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Marathi: Language from the land of bollywood

Brief Description

It is an Indo-Aryan language spoken by the Marathi people of western India (Maharashtrians). It serves as the official language of the state of Maharashtra, with roughly ninety million fluent speakers worldwide. Marathi ranks 4th in India with respect to the number of people who claim it as their primary language. Along with Bengali, Marathi is the oldest of the regional literatures in Indo-Aryan languages, dating from about AD 1000. Marathi is at least 1500 years old and derives its grammar and syntax from Pali and Prakrit. The Marathi language was earlier known as Maharashtri, Maharathi, Malhatee or Marthi in ancient times.

Regions where spoken

Marathi is primarily spoken in Maharashtra and, to a lesser extent, in the neighbouring states of Gujarat, Madhya Pradesh, Goa, Karnataka and Andhra Pradesh, union-territories of Daman-Diu and Dadra Nagar Haveli. The cities of Baroda and Ahmedabad (Daxini) in Gujarat, Belgaum, Hubli, Dharwad and Bidar in Karnataka, Indore and Gwalior in Madhya Pradesh have a sizable number of Marathi-speaking communities. Marathi is also spoken by Maharashtrian migrs in North America and Europe. The Ethnologue states that Marathi is even spoken in Israel and Mauritius.

Development & Spread

Marathi started on its own quite early, but began its literary career only in 13 AD. Marathi can be traced back far beyond the 10th century. It descends from Sanskrit through Pali, Maharashtri and Maharashtra - Apabhramsa. Maharashtri Prakrit was most popular amongst Prakrit languages and widely spoken in western and southern India. Persian (Farsi) has also left a strong influence on the modern day Marathi language. Today's Marathi and Kannada speaking parts were speaking Maharashtri from centuries. A gradual process of change and modification in the spoken language has led to the rise of the present Marathi.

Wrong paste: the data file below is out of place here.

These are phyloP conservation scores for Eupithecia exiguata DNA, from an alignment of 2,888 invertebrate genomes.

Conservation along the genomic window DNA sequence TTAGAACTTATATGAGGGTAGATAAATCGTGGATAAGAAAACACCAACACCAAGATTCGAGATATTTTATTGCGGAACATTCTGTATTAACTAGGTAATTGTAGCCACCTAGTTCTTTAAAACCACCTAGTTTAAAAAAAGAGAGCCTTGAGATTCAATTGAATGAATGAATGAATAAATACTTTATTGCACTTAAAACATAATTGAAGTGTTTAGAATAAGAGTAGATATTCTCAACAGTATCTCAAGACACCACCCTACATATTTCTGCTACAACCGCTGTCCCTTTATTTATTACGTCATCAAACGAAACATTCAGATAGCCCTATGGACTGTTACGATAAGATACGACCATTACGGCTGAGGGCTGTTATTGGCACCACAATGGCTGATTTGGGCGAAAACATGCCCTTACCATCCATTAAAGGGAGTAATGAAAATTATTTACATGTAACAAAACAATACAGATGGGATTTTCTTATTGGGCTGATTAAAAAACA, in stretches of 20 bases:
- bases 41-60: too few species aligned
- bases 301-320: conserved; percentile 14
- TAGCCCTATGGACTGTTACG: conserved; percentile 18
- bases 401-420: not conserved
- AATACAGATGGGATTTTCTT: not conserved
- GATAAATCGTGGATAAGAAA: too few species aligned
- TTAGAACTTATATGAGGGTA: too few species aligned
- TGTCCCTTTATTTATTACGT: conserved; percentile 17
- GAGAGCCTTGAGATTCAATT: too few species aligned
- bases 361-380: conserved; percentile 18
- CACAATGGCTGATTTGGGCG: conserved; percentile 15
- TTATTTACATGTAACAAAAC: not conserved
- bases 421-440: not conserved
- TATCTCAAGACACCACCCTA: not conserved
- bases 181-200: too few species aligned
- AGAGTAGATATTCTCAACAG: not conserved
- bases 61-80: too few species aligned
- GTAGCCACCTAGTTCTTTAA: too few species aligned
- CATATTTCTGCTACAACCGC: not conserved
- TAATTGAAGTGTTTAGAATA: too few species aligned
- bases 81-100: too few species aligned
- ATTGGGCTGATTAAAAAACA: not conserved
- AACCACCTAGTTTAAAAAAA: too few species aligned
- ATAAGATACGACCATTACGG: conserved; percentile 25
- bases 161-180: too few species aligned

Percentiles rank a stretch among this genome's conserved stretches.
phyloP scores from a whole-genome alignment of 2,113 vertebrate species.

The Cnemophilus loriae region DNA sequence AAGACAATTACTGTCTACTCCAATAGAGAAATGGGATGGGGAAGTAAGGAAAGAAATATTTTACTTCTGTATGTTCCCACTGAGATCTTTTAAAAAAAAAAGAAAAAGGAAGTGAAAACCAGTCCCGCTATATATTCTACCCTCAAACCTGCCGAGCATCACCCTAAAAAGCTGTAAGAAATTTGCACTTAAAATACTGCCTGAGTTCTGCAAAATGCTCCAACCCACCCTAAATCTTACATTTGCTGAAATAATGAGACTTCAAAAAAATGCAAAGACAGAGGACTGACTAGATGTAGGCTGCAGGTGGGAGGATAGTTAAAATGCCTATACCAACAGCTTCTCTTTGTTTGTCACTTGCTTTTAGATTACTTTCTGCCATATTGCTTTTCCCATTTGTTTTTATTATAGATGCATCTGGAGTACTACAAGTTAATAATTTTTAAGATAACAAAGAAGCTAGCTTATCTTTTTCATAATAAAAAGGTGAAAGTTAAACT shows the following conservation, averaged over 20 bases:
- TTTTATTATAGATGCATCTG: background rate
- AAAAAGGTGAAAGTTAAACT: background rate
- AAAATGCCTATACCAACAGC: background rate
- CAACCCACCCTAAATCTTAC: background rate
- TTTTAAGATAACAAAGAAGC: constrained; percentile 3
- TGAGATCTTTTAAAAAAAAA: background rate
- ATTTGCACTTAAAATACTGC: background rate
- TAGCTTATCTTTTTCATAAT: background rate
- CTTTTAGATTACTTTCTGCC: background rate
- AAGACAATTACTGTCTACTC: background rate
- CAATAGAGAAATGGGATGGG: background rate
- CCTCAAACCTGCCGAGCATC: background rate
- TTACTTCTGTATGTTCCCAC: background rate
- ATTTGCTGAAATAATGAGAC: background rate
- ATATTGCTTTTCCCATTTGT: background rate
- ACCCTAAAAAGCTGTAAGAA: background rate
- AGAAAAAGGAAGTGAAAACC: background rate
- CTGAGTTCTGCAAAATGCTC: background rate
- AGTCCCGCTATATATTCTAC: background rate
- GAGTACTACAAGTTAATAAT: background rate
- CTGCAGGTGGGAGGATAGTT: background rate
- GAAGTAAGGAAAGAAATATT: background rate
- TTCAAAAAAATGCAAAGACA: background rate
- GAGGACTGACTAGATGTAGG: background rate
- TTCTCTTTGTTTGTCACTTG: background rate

The first half of the 20th century was marked by new enthusiasm in literary pursuits, and socio-political activism helped achieve major milestones in Marathi literature, drama, music and film. Post-independence, Marathi was accorded the status of a scheduled language on the national level. By May 1, 1960, Maharashtra state emerged re-organised on linguistic lines adding Vidarbha and Marathwada region in its fold and bringing major chunks of Marathi population socio-politically together. With state and cultural protection, Marathi made great strides by the 1990s.


Marathi was written in Modi script - a cursive script designed for minimising the lifting of pen from paper while writing in the ancient times. All writings of Maratha Empire are in Modi script. However, with the advent of large-scale printing, Modi script fell into disuse, as it proved very difficult for type-setting. However, with the curiosity of youngsters and availability of Modi fonts, the script is far from being vanished.

Important Writers or Works

Tukaram, Vaman Pandit ("Yathartha Dipika"), Raghunath Pandit ("Nala Damayanti Swayamvara") and Shridhar Pandit ("Pandavpratap", "Harivijay" and "Ramvijay"). Morapanta, Raja of Tanjore, Bal Shastri Jambhekar, Lokahitavadi and Jyotiba Phule

Other details

Some of the peculiar features of Marathi linguistic culture include Marathi drama with its unique flavour of 'Sangeet Natak' (musical dramas), scholarly discourses called 'Vasant Vyakhyanmala' (Lectures in Spring), Marathi folk dance called 'Lavani', and special editions of magazines for Diwali called 'Diwali anka'. There are variety of popular fonts used in Hindi typing; Unicode, Sarasvah fonts etc.

Source: www.marathiworld.com, www.bhasahindia.com , Encyclopedia Britannica

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